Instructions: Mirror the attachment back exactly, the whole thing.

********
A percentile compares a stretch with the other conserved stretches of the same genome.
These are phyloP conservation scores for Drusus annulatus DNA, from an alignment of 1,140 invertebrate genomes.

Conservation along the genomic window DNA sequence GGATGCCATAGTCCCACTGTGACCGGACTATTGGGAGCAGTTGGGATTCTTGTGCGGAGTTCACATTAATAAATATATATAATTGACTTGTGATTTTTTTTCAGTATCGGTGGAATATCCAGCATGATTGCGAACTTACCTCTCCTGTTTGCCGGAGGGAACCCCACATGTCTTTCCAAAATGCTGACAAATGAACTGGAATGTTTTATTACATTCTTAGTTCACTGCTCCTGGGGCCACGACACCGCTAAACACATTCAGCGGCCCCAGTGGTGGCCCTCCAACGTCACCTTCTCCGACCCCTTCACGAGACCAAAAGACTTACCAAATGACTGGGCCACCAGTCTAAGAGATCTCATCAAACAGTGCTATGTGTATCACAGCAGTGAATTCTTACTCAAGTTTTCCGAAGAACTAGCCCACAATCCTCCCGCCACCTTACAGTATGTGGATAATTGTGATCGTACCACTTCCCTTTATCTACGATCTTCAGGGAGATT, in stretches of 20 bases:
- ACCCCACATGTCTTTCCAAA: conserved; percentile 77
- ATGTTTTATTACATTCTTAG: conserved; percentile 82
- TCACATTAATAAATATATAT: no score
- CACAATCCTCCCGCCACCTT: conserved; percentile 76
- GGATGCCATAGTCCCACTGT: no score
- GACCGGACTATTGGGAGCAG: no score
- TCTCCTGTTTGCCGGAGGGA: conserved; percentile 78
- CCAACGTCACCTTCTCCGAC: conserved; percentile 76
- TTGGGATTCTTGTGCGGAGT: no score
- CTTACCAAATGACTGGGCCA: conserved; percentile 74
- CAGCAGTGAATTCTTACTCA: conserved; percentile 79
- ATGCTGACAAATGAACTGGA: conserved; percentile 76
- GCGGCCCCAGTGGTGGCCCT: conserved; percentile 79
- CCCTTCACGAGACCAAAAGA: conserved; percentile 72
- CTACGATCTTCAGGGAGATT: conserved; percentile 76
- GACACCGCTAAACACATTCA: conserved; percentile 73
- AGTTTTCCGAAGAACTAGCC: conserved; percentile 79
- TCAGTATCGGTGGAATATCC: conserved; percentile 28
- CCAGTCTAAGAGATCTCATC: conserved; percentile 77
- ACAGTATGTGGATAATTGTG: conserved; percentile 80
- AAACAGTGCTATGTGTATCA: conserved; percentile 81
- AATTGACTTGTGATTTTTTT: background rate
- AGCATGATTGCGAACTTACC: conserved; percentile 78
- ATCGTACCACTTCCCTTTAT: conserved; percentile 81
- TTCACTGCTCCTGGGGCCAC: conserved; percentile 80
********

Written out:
A percentile compares a stretch with the other conserved stretches of the same genome.
These are phyloP conservation scores for Drusus annulatus DNA, from an alignment of 1,140 invertebrate genomes.

Conservation along the genomic window DNA sequence GGATGCCATAGTCCCACTGTGACCGGACTATTGGGAGCAGTTGGGATTCTTGTGCGGAGTTCACATTAATAAATATATATAATTGACTTGTGATTTTTTTTCAGTATCGGTGGAATATCCAGCATGATTGCGAACTTACCTCTCCTGTTTGCCGGAGGGAACCCCACATGTCTTTCCAAAATGCTGACAAATGAACTGGAATGTTTTATTACATTCTTAGTTCACTGCTCCTGGGGCCACGACACCGCTAAACACATTCAGCGGCCCCAGTGGTGGCCCTCCAACGTCACCTTCTCCGACCCCTTCACGAGACCAAAAGACTTACCAAATGACTGGGCCACCAGTCTAAGAGATCTCATCAAACAGTGCTATGTGTATCACAGCAGTGAATTCTTACTCAAGTTTTCCGAAGAACTAGCCCACAATCCTCCCGCCACCTTACAGTATGTGGATAATTGTGATCGTACCACTTCCCTTTATCTACGATCTTCAGGGAGATT, in stretches of 20 bases:
- ACCCCACATGTCTTTCCAAA: conserved; percentile 77
- ATGTTTTATTACATTCTTAG: conserved; percentile 82
- TCACATTAATAAATATATAT: no score
- CACAATCCTCCCGCCACCTT: conserved; percentile 76
- GGATGCCATAGTCCCACTGT: no score
- GACCGGACTATTGGGAGCAG: no score
- TCTCCTGTTTGCCGGAGGGA: conserved; percentile 78
- CCAACGTCACCTTCTCCGAC: conserved; percentile 76
- TTGGGATTCTTGTGCGGAGT: no score
- CTTACCAAATGACTGGGCCA: conserved; percentile 74
- CAGCAGTGAATTCTTACTCA: conserved; percentile 79
- ATGCTGACAAATGAACTGGA: conserved; percentile 76
- GCGGCCCCAGTGGTGGCCCT: conserved; percentile 79
- CCCTTCACGAGACCAAAAGA: conserved; percentile 72
- CTACGATCTTCAGGGAGATT: conserved; percentile 76
- GACACCGCTAAACACATTCA: conserved; percentile 73
- AGTTTTCCGAAGAACTAGCC: conserved; percentile 79
- TCAGTATCGGTGGAATATCC: conserved; percentile 28
- CCAGTCTAAGAGATCTCATC: conserved; percentile 77
- ACAGTATGTGGATAATTGTG: conserved; percentile 80
- AAACAGTGCTATGTGTATCA: conserved; percentile 81
- AATTGACTTGTGATTTTTTT: background rate
- AGCATGATTGCGAACTTACC: conserved; percentile 78
- ATCGTACCACTTCCCTTTAT: conserved; percentile 81
- TTCACTGCTCCTGGGGCCAC: conserved; percentile 80